The New York Times has an interesting article about folks living without air-conditioning.
The Unchilled Life
By TERI KARUSH ROGERS
TO many Americans, abstaining from air-conditioning is a masochistic folly akin to refusing Novocain or renouncing the dishwasher.
Yet as this particular summer finally heats up, even citizens who believe that climate control is a God-given right may be questioning whether it has become a luxury they can no longer afford. They are probably also wondering how they can survive without it.
Those who’ve done just that like to point out that air-conditioning is a relatively recent boon to humanity: The Allies won World War II without it, and the great pyramids of Egypt were built al fresco. Today, fans of the unchilled life say that it is not only possible to turn back the clock and live as one with summer, but to do it while maintaining a fairly high quality of life.
Lisa Finkelstein, a freelance editor, stopped using the semi-functional air-conditioning and heating unit in her rented cottage in Tallahassee, Fla., two years ago, mostly for economic reasons.
“You live with your windows and doors open, you use fans, drink lots of cold liquids and take it easy,” she said. “You come to realize that winter and summer is going to be kind of a bear but you dress for it, and you enjoy fall and spring very much. What’s interesting is you acclimate to it.”
She said that if she didn’t work from home, the adjustment would probably be harder. “It’s miserable when you come out of a nice air-conditioned place,” Ms. Finkelstein said.
This summer, she probably has more company in the choice she has made. Shipments of window air-conditioners from manufacturers to distributors were down 39 percent in the first half of this year compared with the first half of last year, according to the Association of Home Appliance Manufacturers in Washington, D.C., and shipments of central air-conditioning units have been down 10 percent a year for the past few years, according to the Air-Conditioning, Heating and Refrigeration Institute in Arlington, Va.
Those who plunge into a warmer world for economic reasons sometimes find that there are advantages that they hadn’t anticipated.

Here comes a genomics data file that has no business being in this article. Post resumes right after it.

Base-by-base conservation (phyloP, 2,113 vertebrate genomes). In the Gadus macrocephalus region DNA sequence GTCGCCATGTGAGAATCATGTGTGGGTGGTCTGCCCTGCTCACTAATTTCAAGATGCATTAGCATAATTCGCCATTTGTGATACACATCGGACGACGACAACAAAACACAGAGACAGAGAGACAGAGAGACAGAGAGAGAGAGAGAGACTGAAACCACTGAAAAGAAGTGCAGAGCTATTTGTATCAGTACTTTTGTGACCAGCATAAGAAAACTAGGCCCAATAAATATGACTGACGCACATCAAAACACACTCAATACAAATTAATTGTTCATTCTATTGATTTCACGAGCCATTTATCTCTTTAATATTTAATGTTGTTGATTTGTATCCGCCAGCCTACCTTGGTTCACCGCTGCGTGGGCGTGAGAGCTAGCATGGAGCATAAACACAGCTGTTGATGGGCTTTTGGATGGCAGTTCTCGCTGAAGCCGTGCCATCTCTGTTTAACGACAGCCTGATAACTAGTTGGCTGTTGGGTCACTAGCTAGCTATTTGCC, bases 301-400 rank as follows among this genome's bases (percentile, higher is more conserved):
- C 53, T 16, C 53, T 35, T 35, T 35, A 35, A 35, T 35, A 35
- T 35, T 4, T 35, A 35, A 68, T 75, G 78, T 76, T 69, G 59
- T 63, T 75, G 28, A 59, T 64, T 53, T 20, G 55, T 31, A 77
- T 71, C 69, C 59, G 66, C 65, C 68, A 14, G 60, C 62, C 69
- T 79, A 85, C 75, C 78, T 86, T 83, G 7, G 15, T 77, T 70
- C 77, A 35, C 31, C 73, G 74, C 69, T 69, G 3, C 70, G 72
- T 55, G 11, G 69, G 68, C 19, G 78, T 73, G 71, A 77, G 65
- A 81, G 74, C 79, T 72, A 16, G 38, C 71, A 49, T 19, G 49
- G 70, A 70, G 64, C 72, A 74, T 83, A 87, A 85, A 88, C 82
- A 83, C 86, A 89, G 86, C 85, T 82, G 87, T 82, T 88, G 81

Genma Holmes, a 42-year-old mother of three in Nashville, and her husband, Roger, declared their suburban ranch house a no-air-conditioning zone last summer as surging gas prices ate into the profits of their pest control business. Their children — now ages 17, 18, and 23 — were not amused, given that average summer temperatures in Nashville are in the high 80s with around 90 percent humidity.
I don’t know how those folks do it. Living in the D.C. area during the hot and humid summers, I can’t live without air-conditioning. If I spend too much time in places that are too warm I get headaches. When it gets too warm at night I have a difficult time getting to sleep. Too much tossing and turning for me so I leave my a.c. on at a comfortable temperature. Don’t let there be a power outtage due to thunderstorms in the summertime and the air-conditioning is out too. I’m one miserable woman. 😦
Before I leave for work I turn the temperature up so the ac won’t come on that often. When it’s hot and humid outside and I’m coming home from work I can’t wait to get home and turn up the air. The heat and humidity is why I can’t stand summertime. Give me spring and fall anytime. I prefer temps in the 60 and 70 range.
I use to work with this guy who loved hot and humid weather. If the temps hit 90 and above he was thrilled. I would look at him like he’s crazy, lol. To him even 70 degrees is too cool for him.
Check out the entire article here.